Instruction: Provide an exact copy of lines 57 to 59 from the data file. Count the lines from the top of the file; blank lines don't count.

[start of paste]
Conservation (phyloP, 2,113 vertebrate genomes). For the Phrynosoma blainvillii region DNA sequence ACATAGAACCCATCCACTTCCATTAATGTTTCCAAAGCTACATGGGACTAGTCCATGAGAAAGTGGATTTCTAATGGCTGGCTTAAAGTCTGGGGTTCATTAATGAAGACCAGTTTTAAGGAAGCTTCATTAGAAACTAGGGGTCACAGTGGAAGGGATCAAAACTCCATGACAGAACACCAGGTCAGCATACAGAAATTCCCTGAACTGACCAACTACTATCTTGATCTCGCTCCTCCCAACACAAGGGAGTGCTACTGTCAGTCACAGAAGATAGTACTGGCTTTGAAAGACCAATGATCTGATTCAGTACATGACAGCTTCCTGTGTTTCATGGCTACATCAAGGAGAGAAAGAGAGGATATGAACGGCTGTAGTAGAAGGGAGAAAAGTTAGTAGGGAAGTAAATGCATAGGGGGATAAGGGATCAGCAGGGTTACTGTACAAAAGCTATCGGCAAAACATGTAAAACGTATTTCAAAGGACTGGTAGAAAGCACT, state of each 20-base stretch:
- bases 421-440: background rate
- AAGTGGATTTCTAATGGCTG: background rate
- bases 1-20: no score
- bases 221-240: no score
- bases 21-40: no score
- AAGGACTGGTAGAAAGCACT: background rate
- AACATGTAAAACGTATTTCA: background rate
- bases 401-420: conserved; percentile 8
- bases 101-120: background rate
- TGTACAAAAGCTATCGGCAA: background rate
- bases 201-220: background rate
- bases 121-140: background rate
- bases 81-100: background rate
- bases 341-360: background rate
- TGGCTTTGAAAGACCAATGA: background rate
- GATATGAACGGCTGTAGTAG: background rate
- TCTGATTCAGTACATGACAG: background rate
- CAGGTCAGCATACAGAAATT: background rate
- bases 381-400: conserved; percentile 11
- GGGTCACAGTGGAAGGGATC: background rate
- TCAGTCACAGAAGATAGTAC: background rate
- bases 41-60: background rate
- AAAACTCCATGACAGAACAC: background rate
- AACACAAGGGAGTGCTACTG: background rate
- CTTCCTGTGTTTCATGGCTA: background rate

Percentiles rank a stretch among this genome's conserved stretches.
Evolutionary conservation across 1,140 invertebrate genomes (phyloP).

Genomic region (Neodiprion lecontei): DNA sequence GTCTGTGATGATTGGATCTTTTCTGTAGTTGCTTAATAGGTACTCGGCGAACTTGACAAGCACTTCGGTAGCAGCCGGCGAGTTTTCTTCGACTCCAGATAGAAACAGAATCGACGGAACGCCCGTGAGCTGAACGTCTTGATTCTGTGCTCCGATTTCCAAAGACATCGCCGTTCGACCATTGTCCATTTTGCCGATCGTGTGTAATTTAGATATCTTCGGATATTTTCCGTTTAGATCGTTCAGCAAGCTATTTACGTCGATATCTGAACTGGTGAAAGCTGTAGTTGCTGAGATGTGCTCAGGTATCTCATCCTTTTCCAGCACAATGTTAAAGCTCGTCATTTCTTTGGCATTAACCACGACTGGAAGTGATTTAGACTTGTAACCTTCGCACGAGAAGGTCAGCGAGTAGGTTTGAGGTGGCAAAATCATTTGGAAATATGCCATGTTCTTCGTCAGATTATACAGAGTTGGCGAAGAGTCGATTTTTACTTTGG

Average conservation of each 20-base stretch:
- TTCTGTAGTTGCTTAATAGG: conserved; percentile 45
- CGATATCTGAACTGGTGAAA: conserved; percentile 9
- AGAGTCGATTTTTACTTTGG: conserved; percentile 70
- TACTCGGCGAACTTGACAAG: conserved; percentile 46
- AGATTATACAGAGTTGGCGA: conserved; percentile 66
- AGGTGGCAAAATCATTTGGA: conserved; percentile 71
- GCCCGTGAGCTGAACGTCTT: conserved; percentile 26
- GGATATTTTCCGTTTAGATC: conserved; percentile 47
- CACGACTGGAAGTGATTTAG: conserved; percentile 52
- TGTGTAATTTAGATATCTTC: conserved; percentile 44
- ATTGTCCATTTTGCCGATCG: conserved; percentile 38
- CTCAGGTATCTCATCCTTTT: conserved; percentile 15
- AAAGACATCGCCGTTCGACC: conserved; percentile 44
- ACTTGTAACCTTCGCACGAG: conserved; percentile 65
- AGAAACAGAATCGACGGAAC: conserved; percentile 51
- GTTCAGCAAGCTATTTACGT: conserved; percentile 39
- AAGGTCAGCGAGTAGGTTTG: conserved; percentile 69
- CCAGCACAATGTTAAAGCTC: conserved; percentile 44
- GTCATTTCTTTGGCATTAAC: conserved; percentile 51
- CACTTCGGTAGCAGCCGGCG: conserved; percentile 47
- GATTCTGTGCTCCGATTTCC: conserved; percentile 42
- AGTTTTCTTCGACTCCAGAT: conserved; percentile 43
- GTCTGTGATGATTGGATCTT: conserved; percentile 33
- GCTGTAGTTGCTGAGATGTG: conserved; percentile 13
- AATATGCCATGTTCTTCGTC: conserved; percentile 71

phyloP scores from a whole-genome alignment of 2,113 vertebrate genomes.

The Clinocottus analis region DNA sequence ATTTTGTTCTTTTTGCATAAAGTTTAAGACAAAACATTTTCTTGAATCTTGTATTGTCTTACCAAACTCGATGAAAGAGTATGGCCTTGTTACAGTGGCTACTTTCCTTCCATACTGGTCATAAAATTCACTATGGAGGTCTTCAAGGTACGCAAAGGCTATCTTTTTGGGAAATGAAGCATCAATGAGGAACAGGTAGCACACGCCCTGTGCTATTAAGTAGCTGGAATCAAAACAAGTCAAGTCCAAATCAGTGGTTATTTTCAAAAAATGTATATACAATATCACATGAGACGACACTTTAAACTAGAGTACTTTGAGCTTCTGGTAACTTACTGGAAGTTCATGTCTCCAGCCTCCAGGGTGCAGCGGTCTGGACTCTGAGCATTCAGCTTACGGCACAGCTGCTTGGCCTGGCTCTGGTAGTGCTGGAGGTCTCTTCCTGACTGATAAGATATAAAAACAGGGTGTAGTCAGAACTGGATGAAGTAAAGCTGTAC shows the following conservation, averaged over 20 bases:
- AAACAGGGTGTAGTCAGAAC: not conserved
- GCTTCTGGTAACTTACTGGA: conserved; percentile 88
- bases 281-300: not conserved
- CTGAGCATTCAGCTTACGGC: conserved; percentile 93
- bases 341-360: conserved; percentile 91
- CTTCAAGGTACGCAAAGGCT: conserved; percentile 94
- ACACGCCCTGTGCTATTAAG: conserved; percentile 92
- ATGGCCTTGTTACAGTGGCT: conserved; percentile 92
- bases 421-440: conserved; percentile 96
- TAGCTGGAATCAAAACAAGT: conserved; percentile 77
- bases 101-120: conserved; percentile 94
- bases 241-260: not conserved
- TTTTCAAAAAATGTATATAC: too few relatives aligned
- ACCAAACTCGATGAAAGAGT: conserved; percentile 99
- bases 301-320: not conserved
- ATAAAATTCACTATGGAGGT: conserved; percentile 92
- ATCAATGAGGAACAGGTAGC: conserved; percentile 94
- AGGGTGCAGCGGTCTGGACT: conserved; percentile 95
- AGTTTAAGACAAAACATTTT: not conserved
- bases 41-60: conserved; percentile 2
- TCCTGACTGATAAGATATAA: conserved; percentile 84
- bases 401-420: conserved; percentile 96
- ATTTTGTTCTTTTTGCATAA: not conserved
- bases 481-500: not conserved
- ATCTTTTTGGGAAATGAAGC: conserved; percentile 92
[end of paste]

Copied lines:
The Clinocottus analis region DNA sequence ATTTTGTTCTTTTTGCATAAAGTTTAAGACAAAACATTTTCTTGAATCTTGTATTGTCTTACCAAACTCGATGAAAGAGTATGGCCTTGTTACAGTGGCTACTTTCCTTCCATACTGGTCATAAAATTCACTATGGAGGTCTTCAAGGTACGCAAAGGCTATCTTTTTGGGAAATGAAGCATCAATGAGGAACAGGTAGCACACGCCCTGTGCTATTAAGTAGCTGGAATCAAAACAAGTCAAGTCCAAATCAGTGGTTATTTTCAAAAAATGTATATACAATATCACATGAGACGACACTTTAAACTAGAGTACTTTGAGCTTCTGGTAACTTACTGGAAGTTCATGTCTCCAGCCTCCAGGGTGCAGCGGTCTGGACTCTGAGCATTCAGCTTACGGCACAGCTGCTTGGCCTGGCTCTGGTAGTGCTGGAGGTCTCTTCCTGACTGATAAGATATAAAAACAGGGTGTAGTCAGAACTGGATGAAGTAAAGCTGTAC shows the following conservation, averaged over 20 bases:
- AAACAGGGTGTAGTCAGAAC: not conserved
- GCTTCTGGTAACTTACTGGA: conserved; percentile 88